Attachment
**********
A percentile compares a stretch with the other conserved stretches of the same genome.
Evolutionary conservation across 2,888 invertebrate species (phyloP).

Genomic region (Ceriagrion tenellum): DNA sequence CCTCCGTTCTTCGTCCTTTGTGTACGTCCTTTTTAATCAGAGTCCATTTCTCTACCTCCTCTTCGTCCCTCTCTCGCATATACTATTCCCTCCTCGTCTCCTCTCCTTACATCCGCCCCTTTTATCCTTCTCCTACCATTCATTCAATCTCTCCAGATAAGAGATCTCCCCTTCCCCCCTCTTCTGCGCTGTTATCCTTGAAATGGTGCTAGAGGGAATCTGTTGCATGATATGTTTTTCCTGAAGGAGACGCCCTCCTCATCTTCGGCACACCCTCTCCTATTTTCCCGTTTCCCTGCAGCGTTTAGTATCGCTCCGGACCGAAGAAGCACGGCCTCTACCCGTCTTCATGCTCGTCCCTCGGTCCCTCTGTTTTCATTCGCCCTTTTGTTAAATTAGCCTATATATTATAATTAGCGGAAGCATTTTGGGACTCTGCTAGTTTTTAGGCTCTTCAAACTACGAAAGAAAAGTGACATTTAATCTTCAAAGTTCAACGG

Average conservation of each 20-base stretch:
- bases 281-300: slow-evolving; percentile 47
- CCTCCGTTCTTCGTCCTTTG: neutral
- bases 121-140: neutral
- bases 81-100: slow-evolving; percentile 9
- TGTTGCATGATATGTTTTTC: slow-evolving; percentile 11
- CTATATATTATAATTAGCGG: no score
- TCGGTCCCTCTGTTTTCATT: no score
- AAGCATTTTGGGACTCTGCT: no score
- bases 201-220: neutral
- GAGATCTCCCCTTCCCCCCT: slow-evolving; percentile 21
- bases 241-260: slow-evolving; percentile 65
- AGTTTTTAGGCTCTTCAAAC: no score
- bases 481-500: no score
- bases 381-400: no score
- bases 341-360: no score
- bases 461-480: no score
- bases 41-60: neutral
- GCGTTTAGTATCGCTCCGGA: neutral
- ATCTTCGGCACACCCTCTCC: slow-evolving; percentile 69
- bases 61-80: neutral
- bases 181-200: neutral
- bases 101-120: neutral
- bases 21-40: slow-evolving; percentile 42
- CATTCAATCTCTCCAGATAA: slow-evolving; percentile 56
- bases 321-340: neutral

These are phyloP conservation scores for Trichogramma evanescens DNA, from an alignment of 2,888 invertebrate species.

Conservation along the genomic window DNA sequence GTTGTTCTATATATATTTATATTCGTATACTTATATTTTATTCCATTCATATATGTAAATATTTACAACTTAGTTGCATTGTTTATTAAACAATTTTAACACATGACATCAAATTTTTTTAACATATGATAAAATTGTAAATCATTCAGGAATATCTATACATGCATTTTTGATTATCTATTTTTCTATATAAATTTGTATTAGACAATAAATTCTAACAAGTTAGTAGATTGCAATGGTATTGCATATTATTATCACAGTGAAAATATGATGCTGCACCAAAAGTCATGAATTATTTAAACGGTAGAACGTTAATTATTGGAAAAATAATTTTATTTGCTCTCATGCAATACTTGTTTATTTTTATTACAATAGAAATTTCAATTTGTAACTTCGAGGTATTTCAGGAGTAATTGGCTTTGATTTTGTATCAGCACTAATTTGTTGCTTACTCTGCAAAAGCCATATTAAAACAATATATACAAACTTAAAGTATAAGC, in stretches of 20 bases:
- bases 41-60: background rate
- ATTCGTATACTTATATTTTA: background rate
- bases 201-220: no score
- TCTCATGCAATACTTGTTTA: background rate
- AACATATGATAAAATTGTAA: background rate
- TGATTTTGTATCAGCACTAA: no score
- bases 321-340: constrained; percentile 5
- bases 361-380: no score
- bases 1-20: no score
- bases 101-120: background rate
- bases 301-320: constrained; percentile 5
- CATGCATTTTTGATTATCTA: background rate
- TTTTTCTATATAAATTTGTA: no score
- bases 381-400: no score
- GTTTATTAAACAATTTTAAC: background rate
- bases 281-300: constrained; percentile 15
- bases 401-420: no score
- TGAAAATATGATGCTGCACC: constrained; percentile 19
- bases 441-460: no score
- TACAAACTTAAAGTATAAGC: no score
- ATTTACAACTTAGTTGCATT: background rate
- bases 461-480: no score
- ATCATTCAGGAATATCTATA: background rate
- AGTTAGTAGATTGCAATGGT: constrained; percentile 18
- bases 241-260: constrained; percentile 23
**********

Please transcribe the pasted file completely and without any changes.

A percentile compares a stretch with the other conserved stretches of the same genome.
Evolutionary conservation across 2,888 invertebrate species (phyloP).

Genomic region (Ceriagrion tenellum): DNA sequence CCTCCGTTCTTCGTCCTTTGTGTACGTCCTTTTTAATCAGAGTCCATTTCTCTACCTCCTCTTCGTCCCTCTCTCGCATATACTATTCCCTCCTCGTCTCCTCTCCTTACATCCGCCCCTTTTATCCTTCTCCTACCATTCATTCAATCTCTCCAGATAAGAGATCTCCCCTTCCCCCCTCTTCTGCGCTGTTATCCTTGAAATGGTGCTAGAGGGAATCTGTTGCATGATATGTTTTTCCTGAAGGAGACGCCCTCCTCATCTTCGGCACACCCTCTCCTATTTTCCCGTTTCCCTGCAGCGTTTAGTATCGCTCCGGACCGAAGAAGCACGGCCTCTACCCGTCTTCATGCTCGTCCCTCGGTCCCTCTGTTTTCATTCGCCCTTTTGTTAAATTAGCCTATATATTATAATTAGCGGAAGCATTTTGGGACTCTGCTAGTTTTTAGGCTCTTCAAACTACGAAAGAAAAGTGACATTTAATCTTCAAAGTTCAACGG

Average conservation of each 20-base stretch:
- bases 281-300: slow-evolving; percentile 47
- CCTCCGTTCTTCGTCCTTTG: neutral
- bases 121-140: neutral
- bases 81-100: slow-evolving; percentile 9
- TGTTGCATGATATGTTTTTC: slow-evolving; percentile 11
- CTATATATTATAATTAGCGG: no score
- TCGGTCCCTCTGTTTTCATT: no score
- AAGCATTTTGGGACTCTGCT: no score
- bases 201-220: neutral
- GAGATCTCCCCTTCCCCCCT: slow-evolving; percentile 21
- bases 241-260: slow-evolving; percentile 65
- AGTTTTTAGGCTCTTCAAAC: no score
- bases 481-500: no score
- bases 381-400: no score
- bases 341-360: no score
- bases 461-480: no score
- bases 41-60: neutral
- GCGTTTAGTATCGCTCCGGA: neutral
- ATCTTCGGCACACCCTCTCC: slow-evolving; percentile 69
- bases 61-80: neutral
- bases 181-200: neutral
- bases 101-120: neutral
- bases 21-40: slow-evolving; percentile 42
- CATTCAATCTCTCCAGATAA: slow-evolving; percentile 56
- bases 321-340: neutral

These are phyloP conservation scores for Trichogramma evanescens DNA, from an alignment of 2,888 invertebrate species.

Conservation along the genomic window DNA sequence GTTGTTCTATATATATTTATATTCGTATACTTATATTTTATTCCATTCATATATGTAAATATTTACAACTTAGTTGCATTGTTTATTAAACAATTTTAACACATGACATCAAATTTTTTTAACATATGATAAAATTGTAAATCATTCAGGAATATCTATACATGCATTTTTGATTATCTATTTTTCTATATAAATTTGTATTAGACAATAAATTCTAACAAGTTAGTAGATTGCAATGGTATTGCATATTATTATCACAGTGAAAATATGATGCTGCACCAAAAGTCATGAATTATTTAAACGGTAGAACGTTAATTATTGGAAAAATAATTTTATTTGCTCTCATGCAATACTTGTTTATTTTTATTACAATAGAAATTTCAATTTGTAACTTCGAGGTATTTCAGGAGTAATTGGCTTTGATTTTGTATCAGCACTAATTTGTTGCTTACTCTGCAAAAGCCATATTAAAACAATATATACAAACTTAAAGTATAAGC, in stretches of 20 bases:
- bases 41-60: background rate
- ATTCGTATACTTATATTTTA: background rate
- bases 201-220: no score
- TCTCATGCAATACTTGTTTA: background rate
- AACATATGATAAAATTGTAA: background rate
- TGATTTTGTATCAGCACTAA: no score
- bases 321-340: constrained; percentile 5
- bases 361-380: no score
- bases 1-20: no score
- bases 101-120: background rate
- bases 301-320: constrained; percentile 5
- CATGCATTTTTGATTATCTA: background rate
- TTTTTCTATATAAATTTGTA: no score
- bases 381-400: no score
- GTTTATTAAACAATTTTAAC: background rate
- bases 281-300: constrained; percentile 15
- bases 401-420: no score
- TGAAAATATGATGCTGCACC: constrained; percentile 19
- bases 441-460: no score
- TACAAACTTAAAGTATAAGC: no score
- ATTTACAACTTAGTTGCATT: background rate
- bases 461-480: no score
- ATCATTCAGGAATATCTATA: background rate
- AGTTAGTAGATTGCAATGGT: constrained; percentile 18
- bases 241-260: constrained; percentile 23